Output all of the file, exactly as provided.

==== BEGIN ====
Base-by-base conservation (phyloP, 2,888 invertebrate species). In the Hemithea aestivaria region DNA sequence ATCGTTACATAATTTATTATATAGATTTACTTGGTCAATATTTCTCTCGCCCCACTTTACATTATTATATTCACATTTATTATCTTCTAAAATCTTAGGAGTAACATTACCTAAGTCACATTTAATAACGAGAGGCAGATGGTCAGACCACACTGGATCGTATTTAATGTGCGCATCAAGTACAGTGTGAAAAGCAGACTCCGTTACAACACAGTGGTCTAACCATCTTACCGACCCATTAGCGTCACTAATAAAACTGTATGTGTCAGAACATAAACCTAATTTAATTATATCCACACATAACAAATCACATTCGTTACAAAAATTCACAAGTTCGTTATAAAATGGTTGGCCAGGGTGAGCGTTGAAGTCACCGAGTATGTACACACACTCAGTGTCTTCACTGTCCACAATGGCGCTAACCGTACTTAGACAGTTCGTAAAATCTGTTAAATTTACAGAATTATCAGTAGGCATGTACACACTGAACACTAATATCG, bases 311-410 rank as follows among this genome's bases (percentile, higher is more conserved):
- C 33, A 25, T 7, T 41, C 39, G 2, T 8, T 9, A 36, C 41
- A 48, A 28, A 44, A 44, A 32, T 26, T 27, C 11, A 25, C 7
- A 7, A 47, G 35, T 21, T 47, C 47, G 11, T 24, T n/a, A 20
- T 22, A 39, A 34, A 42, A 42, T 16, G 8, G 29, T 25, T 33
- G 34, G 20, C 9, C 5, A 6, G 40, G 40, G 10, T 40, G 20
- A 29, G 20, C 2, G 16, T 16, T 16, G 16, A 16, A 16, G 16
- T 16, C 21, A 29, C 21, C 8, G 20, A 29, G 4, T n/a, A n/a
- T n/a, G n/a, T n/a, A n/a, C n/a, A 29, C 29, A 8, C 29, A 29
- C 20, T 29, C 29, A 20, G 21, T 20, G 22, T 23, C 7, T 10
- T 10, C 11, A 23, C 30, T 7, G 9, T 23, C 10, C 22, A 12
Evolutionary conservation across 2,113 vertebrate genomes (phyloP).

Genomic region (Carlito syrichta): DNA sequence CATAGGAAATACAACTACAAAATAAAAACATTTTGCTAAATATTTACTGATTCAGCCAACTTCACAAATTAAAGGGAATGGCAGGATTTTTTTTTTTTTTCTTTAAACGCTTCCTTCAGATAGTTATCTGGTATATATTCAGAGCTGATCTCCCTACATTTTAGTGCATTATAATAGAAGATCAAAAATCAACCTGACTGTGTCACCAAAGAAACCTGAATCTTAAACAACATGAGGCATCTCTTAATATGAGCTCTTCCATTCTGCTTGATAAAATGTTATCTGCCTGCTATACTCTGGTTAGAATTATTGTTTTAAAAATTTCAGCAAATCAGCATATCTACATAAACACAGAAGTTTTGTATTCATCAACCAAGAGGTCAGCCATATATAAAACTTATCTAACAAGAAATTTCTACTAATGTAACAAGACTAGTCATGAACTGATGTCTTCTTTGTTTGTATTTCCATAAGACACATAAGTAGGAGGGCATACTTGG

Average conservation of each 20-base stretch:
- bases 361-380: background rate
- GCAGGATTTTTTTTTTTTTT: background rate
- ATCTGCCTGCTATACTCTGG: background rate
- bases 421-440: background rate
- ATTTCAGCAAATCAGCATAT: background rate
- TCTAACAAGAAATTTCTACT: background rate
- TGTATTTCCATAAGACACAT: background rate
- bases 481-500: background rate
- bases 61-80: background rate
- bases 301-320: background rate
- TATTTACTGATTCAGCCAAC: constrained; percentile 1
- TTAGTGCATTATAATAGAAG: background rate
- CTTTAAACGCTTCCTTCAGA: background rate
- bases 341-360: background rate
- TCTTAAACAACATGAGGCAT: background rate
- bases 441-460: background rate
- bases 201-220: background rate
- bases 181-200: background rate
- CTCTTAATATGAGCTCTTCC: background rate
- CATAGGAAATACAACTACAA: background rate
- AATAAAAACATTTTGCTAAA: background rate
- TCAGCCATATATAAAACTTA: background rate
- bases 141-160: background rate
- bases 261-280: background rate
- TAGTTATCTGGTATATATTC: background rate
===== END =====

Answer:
Base-by-base conservation (phyloP, 2,888 invertebrate species). In the Hemithea aestivaria region DNA sequence ATCGTTACATAATTTATTATATAGATTTACTTGGTCAATATTTCTCTCGCCCCACTTTACATTATTATATTCACATTTATTATCTTCTAAAATCTTAGGAGTAACATTACCTAAGTCACATTTAATAACGAGAGGCAGATGGTCAGACCACACTGGATCGTATTTAATGTGCGCATCAAGTACAGTGTGAAAAGCAGACTCCGTTACAACACAGTGGTCTAACCATCTTACCGACCCATTAGCGTCACTAATAAAACTGTATGTGTCAGAACATAAACCTAATTTAATTATATCCACACATAACAAATCACATTCGTTACAAAAATTCACAAGTTCGTTATAAAATGGTTGGCCAGGGTGAGCGTTGAAGTCACCGAGTATGTACACACACTCAGTGTCTTCACTGTCCACAATGGCGCTAACCGTACTTAGACAGTTCGTAAAATCTGTTAAATTTACAGAATTATCAGTAGGCATGTACACACTGAACACTAATATCG, bases 311-410 rank as follows among this genome's bases (percentile, higher is more conserved):
- C 33, A 25, T 7, T 41, C 39, G 2, T 8, T 9, A 36, C 41
- A 48, A 28, A 44, A 44, A 32, T 26, T 27, C 11, A 25, C 7
- A 7, A 47, G 35, T 21, T 47, C 47, G 11, T 24, T n/a, A 20
- T 22, A 39, A 34, A 42, A 42, T 16, G 8, G 29, T 25, T 33
- G 34, G 20, C 9, C 5, A 6, G 40, G 40, G 10, T 40, G 20
- A 29, G 20, C 2, G 16, T 16, T 16, G 16, A 16, A 16, G 16
- T 16, C 21, A 29, C 21, C 8, G 20, A 29, G 4, T n/a, A n/a
- T n/a, G n/a, T n/a, A n/a, C n/a, A 29, C 29, A 8, C 29, A 29
- C 20, T 29, C 29, A 20, G 21, T 20, G 22, T 23, C 7, T 10
- T 10, C 11, A 23, C 30, T 7, G 9, T 23, C 10, C 22, A 12
Evolutionary conservation across 2,113 vertebrate genomes (phyloP).

Genomic region (Carlito syrichta): DNA sequence CATAGGAAATACAACTACAAAATAAAAACATTTTGCTAAATATTTACTGATTCAGCCAACTTCACAAATTAAAGGGAATGGCAGGATTTTTTTTTTTTTTCTTTAAACGCTTCCTTCAGATAGTTATCTGGTATATATTCAGAGCTGATCTCCCTACATTTTAGTGCATTATAATAGAAGATCAAAAATCAACCTGACTGTGTCACCAAAGAAACCTGAATCTTAAACAACATGAGGCATCTCTTAATATGAGCTCTTCCATTCTGCTTGATAAAATGTTATCTGCCTGCTATACTCTGGTTAGAATTATTGTTTTAAAAATTTCAGCAAATCAGCATATCTACATAAACACAGAAGTTTTGTATTCATCAACCAAGAGGTCAGCCATATATAAAACTTATCTAACAAGAAATTTCTACTAATGTAACAAGACTAGTCATGAACTGATGTCTTCTTTGTTTGTATTTCCATAAGACACATAAGTAGGAGGGCATACTTGG

Average conservation of each 20-base stretch:
- bases 361-380: background rate
- GCAGGATTTTTTTTTTTTTT: background rate
- ATCTGCCTGCTATACTCTGG: background rate
- bases 421-440: background rate
- ATTTCAGCAAATCAGCATAT: background rate
- TCTAACAAGAAATTTCTACT: background rate
- TGTATTTCCATAAGACACAT: background rate
- bases 481-500: background rate
- bases 61-80: background rate
- bases 301-320: background rate
- TATTTACTGATTCAGCCAAC: constrained; percentile 1
- TTAGTGCATTATAATAGAAG: background rate
- CTTTAAACGCTTCCTTCAGA: background rate
- bases 341-360: background rate
- TCTTAAACAACATGAGGCAT: background rate
- bases 441-460: background rate
- bases 201-220: background rate
- bases 181-200: background rate
- CTCTTAATATGAGCTCTTCC: background rate
- CATAGGAAATACAACTACAA: background rate
- AATAAAAACATTTTGCTAAA: background rate
- TCAGCCATATATAAAACTTA: background rate
- bases 141-160: background rate
- bases 261-280: background rate
- TAGTTATCTGGTATATATTC: background rate